BLACK DRESS TRILOGY VOLUME 2
The tree pulled the rope tight and jerked it hard, pulling the nose of the raft below the surface. Molly realized that she would have to let go of the sinking raft and swim for her life. As she swam away, something tugged at her waist. She realized that she was still lashed to the rope, and it was pulling her down. There was never a knot she couldn’t untie, never until now. Water and tension had pulled the knot into a clench of slippery hemp that wouldn’t let loose. Struggling against the knot with all her might, she screamed and stabbed at it with her fingers. The raft jerked hard down into the depths, submerging completely. Pieces of it began to pop up out of the water around her. Then the sea-chest popped up.
She couldn’t see Boots or his horse, only the bushy tree ahead. At the next bend, the tree caught in a massive, tangled jam of logs and debris and rolled beneath it with the violent current. Pieces of the raft and the sea-chest floated with her toward the logjam as the rope continued pulling her down. She strained with the knotted strands, screaming, and finally, sucking in her last breath, she went under.
Down into cold, watery darkness she was drawn, as the current surged around her. She could see nothing. Limbs and roots brushed against her legs and her arms, catching her clothing, spinning her around and then letting go. Her lungs burned and her head felt like it would explode, but she held her breath.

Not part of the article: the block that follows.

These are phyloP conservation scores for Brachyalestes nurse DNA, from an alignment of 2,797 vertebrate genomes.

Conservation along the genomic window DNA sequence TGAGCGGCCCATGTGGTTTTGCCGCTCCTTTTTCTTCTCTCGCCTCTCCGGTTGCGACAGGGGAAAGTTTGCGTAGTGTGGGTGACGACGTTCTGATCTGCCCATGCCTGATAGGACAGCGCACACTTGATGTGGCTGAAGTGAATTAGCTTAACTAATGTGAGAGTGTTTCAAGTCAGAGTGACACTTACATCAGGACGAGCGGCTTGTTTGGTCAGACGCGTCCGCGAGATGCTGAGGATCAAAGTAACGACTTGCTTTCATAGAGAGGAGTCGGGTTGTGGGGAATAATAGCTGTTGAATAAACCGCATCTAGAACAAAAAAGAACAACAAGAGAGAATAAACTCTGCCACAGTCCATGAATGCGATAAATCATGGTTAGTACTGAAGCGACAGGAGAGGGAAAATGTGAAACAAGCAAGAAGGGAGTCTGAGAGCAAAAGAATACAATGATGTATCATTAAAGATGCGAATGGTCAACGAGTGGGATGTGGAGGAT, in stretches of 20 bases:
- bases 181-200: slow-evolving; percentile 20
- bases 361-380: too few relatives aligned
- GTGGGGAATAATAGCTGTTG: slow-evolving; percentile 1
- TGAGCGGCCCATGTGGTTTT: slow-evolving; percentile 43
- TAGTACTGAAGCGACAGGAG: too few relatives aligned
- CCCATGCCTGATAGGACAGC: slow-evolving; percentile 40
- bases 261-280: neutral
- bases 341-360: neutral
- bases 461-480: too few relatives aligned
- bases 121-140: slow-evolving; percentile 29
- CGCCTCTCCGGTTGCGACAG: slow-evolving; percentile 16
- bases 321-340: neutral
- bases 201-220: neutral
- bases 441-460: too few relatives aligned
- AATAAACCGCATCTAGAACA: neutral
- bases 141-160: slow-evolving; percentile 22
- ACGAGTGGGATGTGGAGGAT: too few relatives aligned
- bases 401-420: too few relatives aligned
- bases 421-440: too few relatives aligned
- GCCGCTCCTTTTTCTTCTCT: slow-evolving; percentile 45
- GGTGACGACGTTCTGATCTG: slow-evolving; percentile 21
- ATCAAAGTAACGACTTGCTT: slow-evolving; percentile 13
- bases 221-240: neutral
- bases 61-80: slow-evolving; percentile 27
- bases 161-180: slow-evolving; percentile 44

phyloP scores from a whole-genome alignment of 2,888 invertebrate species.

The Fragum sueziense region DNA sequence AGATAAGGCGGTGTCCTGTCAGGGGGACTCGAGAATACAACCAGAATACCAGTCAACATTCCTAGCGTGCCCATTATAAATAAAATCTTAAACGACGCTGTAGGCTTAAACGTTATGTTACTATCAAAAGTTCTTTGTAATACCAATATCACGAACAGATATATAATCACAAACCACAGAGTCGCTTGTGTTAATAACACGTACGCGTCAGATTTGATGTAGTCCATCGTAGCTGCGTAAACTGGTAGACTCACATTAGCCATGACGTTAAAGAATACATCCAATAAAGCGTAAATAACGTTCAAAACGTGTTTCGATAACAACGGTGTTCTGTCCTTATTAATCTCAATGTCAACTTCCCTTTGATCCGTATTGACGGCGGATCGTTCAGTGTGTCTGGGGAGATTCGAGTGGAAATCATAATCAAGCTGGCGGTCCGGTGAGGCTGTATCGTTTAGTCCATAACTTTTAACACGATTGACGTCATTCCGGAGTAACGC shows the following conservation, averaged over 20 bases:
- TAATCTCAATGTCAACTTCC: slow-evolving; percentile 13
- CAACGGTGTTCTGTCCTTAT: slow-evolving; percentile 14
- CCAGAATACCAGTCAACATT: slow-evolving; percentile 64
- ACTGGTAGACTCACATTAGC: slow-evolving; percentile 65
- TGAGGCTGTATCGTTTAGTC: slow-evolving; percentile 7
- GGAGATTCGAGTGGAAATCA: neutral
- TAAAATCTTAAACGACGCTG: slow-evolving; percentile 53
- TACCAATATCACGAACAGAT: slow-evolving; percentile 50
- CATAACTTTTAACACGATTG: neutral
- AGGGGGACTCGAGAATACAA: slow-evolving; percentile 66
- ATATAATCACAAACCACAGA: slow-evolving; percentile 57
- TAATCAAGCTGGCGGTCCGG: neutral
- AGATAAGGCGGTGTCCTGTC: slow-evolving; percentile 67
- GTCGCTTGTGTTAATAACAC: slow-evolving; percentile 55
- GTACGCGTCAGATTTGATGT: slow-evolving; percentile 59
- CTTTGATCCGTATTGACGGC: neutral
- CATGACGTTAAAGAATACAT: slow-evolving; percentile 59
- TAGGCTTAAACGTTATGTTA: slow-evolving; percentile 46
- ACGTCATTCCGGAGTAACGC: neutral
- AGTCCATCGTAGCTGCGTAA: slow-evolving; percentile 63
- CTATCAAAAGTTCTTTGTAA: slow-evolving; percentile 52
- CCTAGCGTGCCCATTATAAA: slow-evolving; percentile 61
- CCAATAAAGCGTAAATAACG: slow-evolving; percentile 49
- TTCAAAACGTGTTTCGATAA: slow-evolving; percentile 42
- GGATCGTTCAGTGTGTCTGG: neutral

This was the end.
Everything she’d survived until now came to this. She would drown in the murky blackness of the Brazos River. Wanting to cry out, she instead held her burning breath, and a peculiar calm swept over her. Maybe this wasn’t so bad after all. She was ready to cross over and be with Emily again, but she didn’t want to leave Amy behind. Slowly she let the burning air escape from her burning lungs and prepared to suck in the cold blackness, which would end it all. She was at peace, and noticed a muted glow had surrounded her with eldritch resplendence.
Before her appeared a strange distant tunnel. In it she could see a bright light, and in the light she could see the form of a person walking toward her, a woman illuminated in the depths of the Brazos with her. The woman wore a radiant white gown, and Molly recognized the beautiful woman in white from the bizarre nightmare she had after the Comancheros captured her. In the beautiful woman’s hand she held a golden chalice, and in her arms she held a child wrapped in a brilliant white blanket. Molly knew that the child she held was Amy.
Around Molly the wind began to blow, whipping the beautiful woman’s white gown and long, black hair into a fountain of flowing ripples behind her.
With a voice like the rushing wind the beautiful woman said, “Don’t be afraid. It is I.”
“Who are you?” Molly asked.
The woman did not answer.
“Are you the Holy Mother?”
The woman remained silent.
“Are you an angel?”
The beautiful woman in white opened her mouth and began to speak saying, “I am the Archangel of the four winds. So it has been since the beginning. With fiery sword I have guarded the Gates of Eden, and in my hands I am given the key to the pit. Over thunder and terror I am appointed the watcher. My name is Usiel and I have been called Uriel, the destroyer of the hosts of Sennacherib, the flame of the Almighty, and the angel of death, escorting souls from this life to the next. Some have called me Santo Muerte.”